Of all the things I've told you about myself, this is not one of them: I don't give a hoot about making a shitload of money by publishing a best-selling book.
No sir, I have never said that. In fact, the opposite is true. I would love to make a shitload of money by publishing a best-selling book and, at this point in my life, I don't particularly care what the book is about. I've already tried a few different approaches—a humorous sci-fi book, an adventure story of talking dogs in the wilderness, a collection of short stories in a genre I call magical realism for hillbillies—but nothing has really taken off. I've even written some sample chapters about choking on a chicken nugget and the ensuing trip to Heaven in hopes of attracting that audience who would buy damn near anything that made them think there really is a life after death, but even that didn't sell. Perhaps I shouldn't have first told readers I was only doing it for the money.
However, borrowing from what I see happening at that nexus of politics and publishing, I may have my best idea yet for a best-seller. I'm not really a politician in the sense that I've never won an election or had a job in government. But I'm definitely politically inclined, as you know, so there is no reason to think I would never run for president, is there? Absolutely not! Truly, it's almost impossible to believe I wouldn't run for president at some point. You know... when I feel the country is ready for me. And if this election cycle has shown us anything, it has to be there is no reason any judgmental, mouthy, unqualified schlubb cannot run for president, as long as he has a high enough opinion of himself.
Now, if there's one thing we expect out of our presidential candidates these days it's an autobiography. Therein lies my great idea. With an autobiography, I can kill three birds with one tome: 1) it could very well attract the sort of publishing interest that is drawn to people who, it is rumored, are thinking about running for president... 2) there wouldn't be a whole lot of research involved because it would be the story of my life, and if I don't remember the details, I could just make some up as I go, and who's to know?... and 3) I've been trying to think of a way to produce material for this blog without having to put much effort into it, and what could be easier than writing about crap like when I was born and what happened to me after that?
Thus it begins, ladies and gentlemen—my autobiography. Every few weeks—or days, maybe—I shall relate another episode in the ongoing saga of me. Later on, maybe a couple of years from now when I have caught up with myself to the point where I decided to write an autobiography, I will gather all the chapters into one volume—possibly two... or three, even, depending on how interesting I find myself—and offer them to the highest bidder. Then, I will go on a book tour, even if it just happens that I'm running for president at the same time the book comes out, and my adoring followers will have the opportunity to meet me face-to-face and tell me how wonderful I am. All for only $35, suggested retail price.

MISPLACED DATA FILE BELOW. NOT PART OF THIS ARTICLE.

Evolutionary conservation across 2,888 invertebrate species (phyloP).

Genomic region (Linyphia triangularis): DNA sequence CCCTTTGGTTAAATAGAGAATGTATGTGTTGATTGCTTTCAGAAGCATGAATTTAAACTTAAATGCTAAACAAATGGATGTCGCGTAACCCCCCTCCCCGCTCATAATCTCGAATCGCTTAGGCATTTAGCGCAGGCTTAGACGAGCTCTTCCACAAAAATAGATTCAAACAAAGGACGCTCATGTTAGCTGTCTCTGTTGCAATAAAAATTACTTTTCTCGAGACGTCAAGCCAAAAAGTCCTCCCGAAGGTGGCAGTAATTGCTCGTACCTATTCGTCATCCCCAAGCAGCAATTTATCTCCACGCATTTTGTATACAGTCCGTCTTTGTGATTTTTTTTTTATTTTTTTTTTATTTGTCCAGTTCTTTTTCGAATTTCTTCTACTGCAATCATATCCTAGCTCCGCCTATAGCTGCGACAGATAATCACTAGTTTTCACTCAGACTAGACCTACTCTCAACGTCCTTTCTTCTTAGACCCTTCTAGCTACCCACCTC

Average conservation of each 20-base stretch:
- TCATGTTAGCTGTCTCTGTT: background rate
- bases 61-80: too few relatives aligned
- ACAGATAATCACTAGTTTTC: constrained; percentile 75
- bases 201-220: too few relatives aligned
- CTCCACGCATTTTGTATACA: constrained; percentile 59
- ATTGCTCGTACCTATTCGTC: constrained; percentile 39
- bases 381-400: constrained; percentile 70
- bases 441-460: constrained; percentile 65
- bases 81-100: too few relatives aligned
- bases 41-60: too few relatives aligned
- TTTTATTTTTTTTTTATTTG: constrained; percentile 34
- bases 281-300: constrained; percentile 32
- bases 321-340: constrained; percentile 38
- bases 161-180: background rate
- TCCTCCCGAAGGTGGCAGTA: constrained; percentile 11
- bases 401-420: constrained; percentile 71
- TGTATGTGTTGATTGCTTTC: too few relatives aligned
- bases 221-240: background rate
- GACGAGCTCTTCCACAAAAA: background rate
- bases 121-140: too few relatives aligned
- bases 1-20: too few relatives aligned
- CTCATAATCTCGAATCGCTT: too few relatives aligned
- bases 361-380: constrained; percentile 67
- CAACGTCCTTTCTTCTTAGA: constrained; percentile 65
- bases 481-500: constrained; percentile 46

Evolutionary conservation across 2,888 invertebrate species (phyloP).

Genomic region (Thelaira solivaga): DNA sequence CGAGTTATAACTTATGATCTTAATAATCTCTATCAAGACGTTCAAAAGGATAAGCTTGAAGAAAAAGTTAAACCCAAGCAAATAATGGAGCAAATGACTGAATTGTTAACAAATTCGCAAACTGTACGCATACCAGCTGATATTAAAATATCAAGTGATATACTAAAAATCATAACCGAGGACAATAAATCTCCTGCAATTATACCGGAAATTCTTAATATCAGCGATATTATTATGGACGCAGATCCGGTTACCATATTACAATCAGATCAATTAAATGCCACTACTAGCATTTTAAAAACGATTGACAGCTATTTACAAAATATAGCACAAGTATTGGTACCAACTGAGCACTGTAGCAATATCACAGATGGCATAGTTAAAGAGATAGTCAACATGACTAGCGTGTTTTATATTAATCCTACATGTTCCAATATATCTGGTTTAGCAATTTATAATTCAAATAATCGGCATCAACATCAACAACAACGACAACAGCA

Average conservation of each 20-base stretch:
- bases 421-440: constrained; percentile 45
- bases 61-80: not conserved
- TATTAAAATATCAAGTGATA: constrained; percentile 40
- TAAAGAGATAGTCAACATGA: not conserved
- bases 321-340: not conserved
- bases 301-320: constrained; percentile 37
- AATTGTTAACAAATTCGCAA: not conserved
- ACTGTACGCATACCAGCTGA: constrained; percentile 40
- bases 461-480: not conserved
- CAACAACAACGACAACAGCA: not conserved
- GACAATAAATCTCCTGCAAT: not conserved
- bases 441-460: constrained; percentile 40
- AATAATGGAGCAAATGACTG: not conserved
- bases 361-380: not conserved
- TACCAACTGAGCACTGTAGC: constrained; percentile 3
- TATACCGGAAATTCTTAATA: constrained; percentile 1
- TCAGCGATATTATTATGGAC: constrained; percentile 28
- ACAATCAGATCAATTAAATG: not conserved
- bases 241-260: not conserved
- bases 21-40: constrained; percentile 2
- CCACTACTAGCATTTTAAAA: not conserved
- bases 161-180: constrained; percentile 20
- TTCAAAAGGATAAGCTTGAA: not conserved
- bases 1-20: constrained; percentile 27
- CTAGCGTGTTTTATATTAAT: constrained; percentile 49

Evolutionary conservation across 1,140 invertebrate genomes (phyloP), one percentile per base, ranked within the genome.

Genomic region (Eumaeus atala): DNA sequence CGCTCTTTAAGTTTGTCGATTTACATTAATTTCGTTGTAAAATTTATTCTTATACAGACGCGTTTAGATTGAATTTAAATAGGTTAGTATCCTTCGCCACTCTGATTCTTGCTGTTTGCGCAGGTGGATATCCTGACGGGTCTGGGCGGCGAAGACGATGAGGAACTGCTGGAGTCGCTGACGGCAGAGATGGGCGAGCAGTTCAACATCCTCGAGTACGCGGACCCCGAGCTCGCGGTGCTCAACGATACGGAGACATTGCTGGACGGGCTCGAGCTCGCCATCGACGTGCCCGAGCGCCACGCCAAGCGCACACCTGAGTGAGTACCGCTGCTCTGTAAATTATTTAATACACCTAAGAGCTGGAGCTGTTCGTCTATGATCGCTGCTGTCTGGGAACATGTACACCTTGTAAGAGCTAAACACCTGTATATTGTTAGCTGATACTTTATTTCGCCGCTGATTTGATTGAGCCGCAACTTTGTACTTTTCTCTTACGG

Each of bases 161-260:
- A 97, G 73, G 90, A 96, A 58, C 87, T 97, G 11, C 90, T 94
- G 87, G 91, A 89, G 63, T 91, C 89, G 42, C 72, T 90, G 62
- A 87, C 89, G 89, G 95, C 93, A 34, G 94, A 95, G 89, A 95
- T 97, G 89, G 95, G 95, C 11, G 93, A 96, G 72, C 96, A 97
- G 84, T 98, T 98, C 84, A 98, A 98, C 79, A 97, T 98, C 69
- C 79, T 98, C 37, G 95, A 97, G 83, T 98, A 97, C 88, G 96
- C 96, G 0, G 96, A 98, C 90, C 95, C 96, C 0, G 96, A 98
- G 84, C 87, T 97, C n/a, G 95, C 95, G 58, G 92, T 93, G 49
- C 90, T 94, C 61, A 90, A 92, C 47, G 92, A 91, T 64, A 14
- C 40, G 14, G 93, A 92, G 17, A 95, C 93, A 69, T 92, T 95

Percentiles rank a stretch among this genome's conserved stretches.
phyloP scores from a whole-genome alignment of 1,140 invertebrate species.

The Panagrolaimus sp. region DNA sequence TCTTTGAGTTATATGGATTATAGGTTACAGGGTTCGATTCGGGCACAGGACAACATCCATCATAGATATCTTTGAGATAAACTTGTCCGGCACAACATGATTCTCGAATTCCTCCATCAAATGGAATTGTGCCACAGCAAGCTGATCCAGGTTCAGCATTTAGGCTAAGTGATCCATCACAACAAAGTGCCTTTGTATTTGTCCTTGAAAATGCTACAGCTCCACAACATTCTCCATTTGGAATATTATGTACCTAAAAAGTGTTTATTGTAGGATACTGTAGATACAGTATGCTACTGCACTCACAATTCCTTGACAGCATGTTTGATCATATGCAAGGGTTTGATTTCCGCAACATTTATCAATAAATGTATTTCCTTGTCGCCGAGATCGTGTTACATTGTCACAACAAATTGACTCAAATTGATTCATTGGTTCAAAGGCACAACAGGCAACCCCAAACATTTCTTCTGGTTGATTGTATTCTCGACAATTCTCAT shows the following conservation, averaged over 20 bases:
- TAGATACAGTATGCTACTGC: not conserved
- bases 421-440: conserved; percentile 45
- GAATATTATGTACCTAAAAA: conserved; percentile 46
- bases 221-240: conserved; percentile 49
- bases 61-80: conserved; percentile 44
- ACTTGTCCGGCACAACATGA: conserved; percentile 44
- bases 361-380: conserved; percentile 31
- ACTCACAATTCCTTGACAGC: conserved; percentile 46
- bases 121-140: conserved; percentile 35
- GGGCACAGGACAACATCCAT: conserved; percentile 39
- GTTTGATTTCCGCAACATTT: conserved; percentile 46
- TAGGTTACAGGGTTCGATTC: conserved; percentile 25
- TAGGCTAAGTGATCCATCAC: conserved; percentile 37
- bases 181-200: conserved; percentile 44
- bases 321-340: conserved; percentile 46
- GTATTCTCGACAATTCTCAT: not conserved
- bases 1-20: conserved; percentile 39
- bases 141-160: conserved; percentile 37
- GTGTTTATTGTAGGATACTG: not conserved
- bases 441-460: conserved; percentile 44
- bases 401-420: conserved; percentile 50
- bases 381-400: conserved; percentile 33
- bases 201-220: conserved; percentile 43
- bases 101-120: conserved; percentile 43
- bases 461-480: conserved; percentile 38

Hardbound, of course.
Gifted Imagination—The Story of Me
by Bill Cope
Here I Am! Finally!
I don't remember a great many of my prenatal experiences, but I do recall how my sainted Irish Mama would rub her tummy, with me in it, and murmur soft sentiments about how I was her special little baby bump and that she could feel from my amniotic fluid alone that I would go far.
She was a single mother, my Mama, or would have been if not for Papa being there with her for 50-some years, and even before I was born, I could sense her iron resolve that I would go to college, no matter how many sacrifices and G.I. Bill loans it would take.
Mama used to tell her friends that if I'd held off for another five minutes—and 81 days—I would have been born on Christmas morning, just like our Lord Jesus. But I have never been a holder-on-er, and that night in October of 1947 was no exception. The way Papa told it, as soon as Mama felt the first contractions, he calmly drove her to the hospital, where I as delivered without incident six hours later.
That's not the way I remember it. I remember an epic struggle to get out of there. I lost track of time, but I'm sure it was days, not hours. It was like when Uma Thurman was buried alive in Kill Bill Part One and had to battle her way back to the surface. Or was that Part Two?
Anyway, the experience taught me all I needed to know about perseverance and self-sufficiency. The obstetrician was so impressed with my independent nature and fighting spirit, he gave me a $10 bill and told me I was the most self-made baby he had ever delivered.
And that was all before he cut the umbilical cord!
In the next installment of Gifted Imagination—The Story of Me, I will relate how, in spite of set-back after set-back and what to anyone else would be insurmountable obstacles, I learned to walk, even while risking my life in a heroic effort to rescue some worms that had crawled up onto the sidewalk and were baking to death in the sun.
And coming soon, my brunch with Dwight Eisenhower.